How Bulls went to great lengths to stop Dennis Rodman from going to Las Vegas
Basketball fans are eagerly awaiting the next two episodes of ESPN’s Chicago Bulls documentary, The Last Dance, which are set to air on Sunday night.
The documentary–which centers around the 1997-98 Bulls–has provided fans with much-needed content amid the absence of sports due to the coronavirus, and each episode thus far has had an angle.
The premier focused primarily on Michael Jordan, the predominant superstar who helped the NBA’s popularity explode in the 80s and 90s. Episode 2 centered around Scottie Pippen, the do-it-all small forward who has garnered a reputation as the ultimate “sidekick” in sports.
One of the next two episodes will take a closer look at Chicago’s third star: enigmatic small forward Dennis Rodman.
Former Bulls center Joe Kleine spoke about what it was like to be Rodman’s teammate, recounting how the team used to have fake film sessions merely to prevent Rodman from flying to Las Vegas.
Ahead of Episodes 3 and 4 of #TheLastDance former Arkansas and Bulls center @SlaterMoJoe joined @ChrisDoering and @PeterBurnsESPN to reveal what it was like to play with The Worm during the '97-'98 season. pic.twitter.com/tcYRkiDDFm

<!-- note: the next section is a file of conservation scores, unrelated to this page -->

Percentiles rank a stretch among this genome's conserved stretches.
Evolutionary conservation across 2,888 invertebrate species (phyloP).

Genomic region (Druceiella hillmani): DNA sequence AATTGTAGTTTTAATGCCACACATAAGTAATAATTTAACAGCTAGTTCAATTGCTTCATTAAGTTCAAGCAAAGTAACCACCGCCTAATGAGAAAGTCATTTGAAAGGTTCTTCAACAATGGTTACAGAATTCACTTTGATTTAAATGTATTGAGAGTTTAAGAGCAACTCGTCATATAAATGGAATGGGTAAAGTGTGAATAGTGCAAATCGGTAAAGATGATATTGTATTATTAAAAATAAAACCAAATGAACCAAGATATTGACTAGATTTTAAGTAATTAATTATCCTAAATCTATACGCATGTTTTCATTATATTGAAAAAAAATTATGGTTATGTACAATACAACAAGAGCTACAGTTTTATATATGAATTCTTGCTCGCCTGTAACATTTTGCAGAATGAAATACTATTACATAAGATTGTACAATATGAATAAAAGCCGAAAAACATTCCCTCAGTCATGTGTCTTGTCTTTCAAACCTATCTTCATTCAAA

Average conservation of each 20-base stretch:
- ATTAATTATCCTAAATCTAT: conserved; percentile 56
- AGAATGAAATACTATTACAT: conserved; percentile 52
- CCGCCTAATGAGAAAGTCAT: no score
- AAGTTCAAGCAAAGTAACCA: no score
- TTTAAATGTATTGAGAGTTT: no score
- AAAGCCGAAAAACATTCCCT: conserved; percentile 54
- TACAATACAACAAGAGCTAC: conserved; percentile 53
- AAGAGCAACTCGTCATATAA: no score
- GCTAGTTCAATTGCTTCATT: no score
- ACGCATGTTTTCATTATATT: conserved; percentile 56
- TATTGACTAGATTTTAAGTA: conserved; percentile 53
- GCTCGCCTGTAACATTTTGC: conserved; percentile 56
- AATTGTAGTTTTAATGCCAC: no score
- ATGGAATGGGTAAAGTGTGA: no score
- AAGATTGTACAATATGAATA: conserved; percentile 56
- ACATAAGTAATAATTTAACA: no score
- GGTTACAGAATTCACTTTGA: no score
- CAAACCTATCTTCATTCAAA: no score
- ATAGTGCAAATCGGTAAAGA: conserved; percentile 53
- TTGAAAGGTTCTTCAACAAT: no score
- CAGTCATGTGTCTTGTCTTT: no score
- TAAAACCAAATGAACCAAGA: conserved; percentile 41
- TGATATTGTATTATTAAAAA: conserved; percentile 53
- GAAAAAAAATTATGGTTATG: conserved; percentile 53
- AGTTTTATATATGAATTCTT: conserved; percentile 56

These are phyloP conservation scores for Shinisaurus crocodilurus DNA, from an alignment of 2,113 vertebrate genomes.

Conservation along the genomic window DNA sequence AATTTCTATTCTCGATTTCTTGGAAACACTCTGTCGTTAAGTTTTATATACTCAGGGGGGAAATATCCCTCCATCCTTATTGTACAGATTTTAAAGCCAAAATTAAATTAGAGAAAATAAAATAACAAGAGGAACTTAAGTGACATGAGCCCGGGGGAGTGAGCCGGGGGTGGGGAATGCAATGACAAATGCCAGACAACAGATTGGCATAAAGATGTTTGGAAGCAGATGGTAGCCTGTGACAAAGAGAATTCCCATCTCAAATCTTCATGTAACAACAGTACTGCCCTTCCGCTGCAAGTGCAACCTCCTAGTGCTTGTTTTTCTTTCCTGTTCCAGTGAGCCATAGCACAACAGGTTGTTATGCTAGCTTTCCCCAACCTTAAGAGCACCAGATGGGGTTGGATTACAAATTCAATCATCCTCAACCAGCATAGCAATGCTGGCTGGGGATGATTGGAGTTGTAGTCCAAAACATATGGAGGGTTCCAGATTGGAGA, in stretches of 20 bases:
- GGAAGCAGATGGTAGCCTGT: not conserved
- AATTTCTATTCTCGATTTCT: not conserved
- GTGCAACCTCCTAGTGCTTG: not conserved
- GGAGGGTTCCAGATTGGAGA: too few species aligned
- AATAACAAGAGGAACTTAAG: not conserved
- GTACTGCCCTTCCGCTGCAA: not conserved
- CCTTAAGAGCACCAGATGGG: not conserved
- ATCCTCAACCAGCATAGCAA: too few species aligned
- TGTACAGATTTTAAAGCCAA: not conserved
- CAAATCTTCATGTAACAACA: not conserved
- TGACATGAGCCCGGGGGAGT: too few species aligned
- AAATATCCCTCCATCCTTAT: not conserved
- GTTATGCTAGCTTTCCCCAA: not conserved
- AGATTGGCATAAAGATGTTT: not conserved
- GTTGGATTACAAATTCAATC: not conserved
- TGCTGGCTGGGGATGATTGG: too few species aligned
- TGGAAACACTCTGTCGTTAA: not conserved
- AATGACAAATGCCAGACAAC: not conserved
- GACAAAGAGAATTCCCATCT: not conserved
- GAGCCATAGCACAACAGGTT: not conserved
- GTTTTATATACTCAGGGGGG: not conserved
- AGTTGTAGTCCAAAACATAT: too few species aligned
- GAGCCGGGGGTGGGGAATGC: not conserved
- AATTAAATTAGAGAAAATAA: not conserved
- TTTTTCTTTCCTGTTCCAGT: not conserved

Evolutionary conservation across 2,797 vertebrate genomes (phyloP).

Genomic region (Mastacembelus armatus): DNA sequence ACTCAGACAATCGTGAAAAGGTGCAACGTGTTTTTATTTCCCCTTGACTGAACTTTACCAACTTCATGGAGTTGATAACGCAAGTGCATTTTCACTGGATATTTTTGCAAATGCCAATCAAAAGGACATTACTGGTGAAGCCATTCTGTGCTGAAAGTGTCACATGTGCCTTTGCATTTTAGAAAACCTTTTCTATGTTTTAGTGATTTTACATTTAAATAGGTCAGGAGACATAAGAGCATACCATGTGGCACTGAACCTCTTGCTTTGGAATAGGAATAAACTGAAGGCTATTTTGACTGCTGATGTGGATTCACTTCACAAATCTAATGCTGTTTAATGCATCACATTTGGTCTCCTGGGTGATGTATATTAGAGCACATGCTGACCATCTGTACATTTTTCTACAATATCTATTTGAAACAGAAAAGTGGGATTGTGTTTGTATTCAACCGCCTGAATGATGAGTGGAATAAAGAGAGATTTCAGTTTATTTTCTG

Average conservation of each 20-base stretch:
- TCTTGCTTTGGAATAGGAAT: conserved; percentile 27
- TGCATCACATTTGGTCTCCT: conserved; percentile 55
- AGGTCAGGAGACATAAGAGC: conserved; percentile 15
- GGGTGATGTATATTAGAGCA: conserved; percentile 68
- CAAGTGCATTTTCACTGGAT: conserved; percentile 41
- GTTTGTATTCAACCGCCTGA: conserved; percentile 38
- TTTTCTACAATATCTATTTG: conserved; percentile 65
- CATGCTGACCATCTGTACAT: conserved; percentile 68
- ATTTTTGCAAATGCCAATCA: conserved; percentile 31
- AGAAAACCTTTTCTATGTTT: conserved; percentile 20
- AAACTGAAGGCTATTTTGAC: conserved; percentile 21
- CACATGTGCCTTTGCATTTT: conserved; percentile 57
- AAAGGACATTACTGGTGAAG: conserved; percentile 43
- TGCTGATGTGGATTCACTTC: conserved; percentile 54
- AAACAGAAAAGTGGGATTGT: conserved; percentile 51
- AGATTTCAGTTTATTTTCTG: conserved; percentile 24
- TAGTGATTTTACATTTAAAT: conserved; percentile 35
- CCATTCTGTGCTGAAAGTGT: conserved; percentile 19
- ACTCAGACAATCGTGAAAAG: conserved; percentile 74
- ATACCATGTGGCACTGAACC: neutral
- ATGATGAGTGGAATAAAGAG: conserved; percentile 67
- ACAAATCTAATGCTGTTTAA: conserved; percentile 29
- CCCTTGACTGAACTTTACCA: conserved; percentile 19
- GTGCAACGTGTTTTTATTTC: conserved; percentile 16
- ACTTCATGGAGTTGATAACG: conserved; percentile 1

— College Sports on SiriusXM (@SXMCollege) April 26, 2020
Rodman came into the NBA as a scrawny and athletic wing who would eventually mold himself into one of the best defenders in the league during his years with the Detroit Pistons.
By the time he came to the Bulls ahead of the 1995-96 season, however, Rodman had become a staple in pop culture due to his ever-changing hair color and eccentric personality.
Rodman was still one of the best defenders and rebounders in the NBA during this time, but he had also developed an affinity for partying. This obviously ran counter to Jordan’s mindset as one of the most ruthless and focused competitors in the history of basketball.
Catch the next two episodes of The Last Dance on ESPN starting at 9 p.m. EST.